Fran Kelly: I understand that state and territory ministers responsible for disability services are meeting today, do you think they will have a say in a terms of reference as well?

Matthew Bowden: Yes, the council is meeting today and I understand they will also be asked for their views on who they would like to see make up the team of commissioners. We look forward to hearing what the outcome is and who is appointed.

Fran Kelly: Just finally, Matthew, this push and calls for a royal commission has been coming for a long time. In 2015 a Senate enquiry heard shocking stories of violence and abuse; it recommended a royal commission. After all these years of lobbying, what do you hope the royal commission will achieve in practical terms, but also in terms of national attitudes?

Matthew Bowden: I really hope that there is a shift in attitude towards people with disability and that people aren’t sort of viewed as objects to be exploited and abused. That there’s a sort of human rights approach to people’s lives, that people have a right to safety, people have a right to determine where they live, where they work, who they spend time with. And that people are supported so that if bad things happen to them, our justice responses are adequate, people are believed when crimes occurred to them. At the moment we have very often poor justice responses and people aren’t believed. These are things we hope will come from it. We are also hoping there is a place where – the royal commission provides a place where people are able to be heard and be believed and that that in itself provides a sort of healing context for people.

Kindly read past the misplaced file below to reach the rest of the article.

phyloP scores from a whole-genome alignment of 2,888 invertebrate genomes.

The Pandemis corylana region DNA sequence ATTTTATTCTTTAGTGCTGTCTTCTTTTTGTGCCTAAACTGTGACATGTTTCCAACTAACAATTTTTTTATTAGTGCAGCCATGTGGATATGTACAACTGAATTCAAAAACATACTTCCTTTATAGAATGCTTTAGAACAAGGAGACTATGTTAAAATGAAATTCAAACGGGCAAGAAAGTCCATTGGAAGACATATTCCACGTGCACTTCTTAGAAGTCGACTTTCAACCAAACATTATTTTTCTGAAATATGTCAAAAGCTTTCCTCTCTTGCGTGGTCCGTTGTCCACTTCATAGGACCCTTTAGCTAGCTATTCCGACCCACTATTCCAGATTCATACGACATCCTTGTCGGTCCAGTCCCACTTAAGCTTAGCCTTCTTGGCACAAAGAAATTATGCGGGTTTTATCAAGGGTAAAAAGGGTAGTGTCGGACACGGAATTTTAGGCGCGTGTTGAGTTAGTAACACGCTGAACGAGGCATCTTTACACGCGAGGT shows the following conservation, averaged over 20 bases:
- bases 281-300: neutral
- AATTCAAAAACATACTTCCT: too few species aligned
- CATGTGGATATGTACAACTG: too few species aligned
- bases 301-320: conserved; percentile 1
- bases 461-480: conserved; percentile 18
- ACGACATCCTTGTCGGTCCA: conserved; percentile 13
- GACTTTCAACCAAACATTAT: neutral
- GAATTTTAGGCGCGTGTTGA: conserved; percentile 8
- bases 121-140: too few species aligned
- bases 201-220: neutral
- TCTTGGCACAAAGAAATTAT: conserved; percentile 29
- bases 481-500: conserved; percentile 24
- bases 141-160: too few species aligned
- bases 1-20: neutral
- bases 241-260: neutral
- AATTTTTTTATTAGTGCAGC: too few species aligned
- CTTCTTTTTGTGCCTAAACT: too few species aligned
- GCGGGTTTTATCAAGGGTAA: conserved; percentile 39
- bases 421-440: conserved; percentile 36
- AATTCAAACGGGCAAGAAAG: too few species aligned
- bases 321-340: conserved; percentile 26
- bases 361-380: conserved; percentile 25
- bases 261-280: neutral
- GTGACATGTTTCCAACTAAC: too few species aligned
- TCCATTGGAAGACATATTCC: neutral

Fran Kelly: Someone has written in to ask whether this royal commission will include people with disability due to mental illness? Helen points out these people are included in the NDIS.

Matthew Bowden: Absolutely. The terms of reference we have seen have a very broad look at disability. People with psychosocial disability will definitely be included in the royal commission.

Fran Kelly: Thank you very much for joining us.

Matthew Bowden: You’re welcome.

Fran Kelly: Matthew Bowden is the Co-Chief Executive of People With Disability Australia. You’re listening to RN breakfast. It’s 8:15.